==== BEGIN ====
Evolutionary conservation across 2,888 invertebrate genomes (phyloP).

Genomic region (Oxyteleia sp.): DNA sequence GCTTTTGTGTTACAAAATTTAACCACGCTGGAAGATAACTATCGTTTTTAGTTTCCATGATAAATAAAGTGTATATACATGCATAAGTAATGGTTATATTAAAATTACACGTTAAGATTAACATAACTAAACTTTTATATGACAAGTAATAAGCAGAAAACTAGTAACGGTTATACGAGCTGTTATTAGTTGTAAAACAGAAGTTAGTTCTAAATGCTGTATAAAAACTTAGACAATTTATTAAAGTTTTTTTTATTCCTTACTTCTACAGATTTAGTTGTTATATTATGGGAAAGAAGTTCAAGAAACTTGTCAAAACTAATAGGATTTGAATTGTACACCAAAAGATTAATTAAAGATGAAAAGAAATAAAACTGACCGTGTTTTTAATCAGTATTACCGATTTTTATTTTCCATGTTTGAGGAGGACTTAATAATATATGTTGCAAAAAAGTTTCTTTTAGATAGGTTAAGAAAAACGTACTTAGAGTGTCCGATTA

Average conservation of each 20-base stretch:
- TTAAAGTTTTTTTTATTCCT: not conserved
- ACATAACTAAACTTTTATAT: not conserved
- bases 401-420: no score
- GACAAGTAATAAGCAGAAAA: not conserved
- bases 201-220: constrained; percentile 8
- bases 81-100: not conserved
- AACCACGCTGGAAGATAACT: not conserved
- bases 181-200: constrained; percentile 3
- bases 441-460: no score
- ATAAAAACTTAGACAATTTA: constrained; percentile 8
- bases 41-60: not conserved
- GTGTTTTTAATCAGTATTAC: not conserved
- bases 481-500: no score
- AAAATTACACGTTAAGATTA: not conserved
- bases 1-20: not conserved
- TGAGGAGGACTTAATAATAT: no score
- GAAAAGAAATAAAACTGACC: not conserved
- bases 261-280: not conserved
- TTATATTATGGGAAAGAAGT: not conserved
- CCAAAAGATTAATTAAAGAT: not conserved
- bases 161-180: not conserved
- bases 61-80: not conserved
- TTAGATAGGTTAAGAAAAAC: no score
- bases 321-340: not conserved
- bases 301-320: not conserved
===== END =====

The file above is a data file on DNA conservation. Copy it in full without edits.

Evolutionary conservation across 2,888 invertebrate genomes (phyloP).

Genomic region (Oxyteleia sp.): DNA sequence GCTTTTGTGTTACAAAATTTAACCACGCTGGAAGATAACTATCGTTTTTAGTTTCCATGATAAATAAAGTGTATATACATGCATAAGTAATGGTTATATTAAAATTACACGTTAAGATTAACATAACTAAACTTTTATATGACAAGTAATAAGCAGAAAACTAGTAACGGTTATACGAGCTGTTATTAGTTGTAAAACAGAAGTTAGTTCTAAATGCTGTATAAAAACTTAGACAATTTATTAAAGTTTTTTTTATTCCTTACTTCTACAGATTTAGTTGTTATATTATGGGAAAGAAGTTCAAGAAACTTGTCAAAACTAATAGGATTTGAATTGTACACCAAAAGATTAATTAAAGATGAAAAGAAATAAAACTGACCGTGTTTTTAATCAGTATTACCGATTTTTATTTTCCATGTTTGAGGAGGACTTAATAATATATGTTGCAAAAAAGTTTCTTTTAGATAGGTTAAGAAAAACGTACTTAGAGTGTCCGATTA

Average conservation of each 20-base stretch:
- TTAAAGTTTTTTTTATTCCT: not conserved
- ACATAACTAAACTTTTATAT: not conserved
- bases 401-420: no score
- GACAAGTAATAAGCAGAAAA: not conserved
- bases 201-220: constrained; percentile 8
- bases 81-100: not conserved
- AACCACGCTGGAAGATAACT: not conserved
- bases 181-200: constrained; percentile 3
- bases 441-460: no score
- ATAAAAACTTAGACAATTTA: constrained; percentile 8
- bases 41-60: not conserved
- GTGTTTTTAATCAGTATTAC: not conserved
- bases 481-500: no score
- AAAATTACACGTTAAGATTA: not conserved
- bases 1-20: not conserved
- TGAGGAGGACTTAATAATAT: no score
- GAAAAGAAATAAAACTGACC: not conserved
- bases 261-280: not conserved
- TTATATTATGGGAAAGAAGT: not conserved
- CCAAAAGATTAATTAAAGAT: not conserved
- bases 161-180: not conserved
- bases 61-80: not conserved
- TTAGATAGGTTAAGAAAAAC: no score
- bases 321-340: not conserved
- bases 301-320: not conserved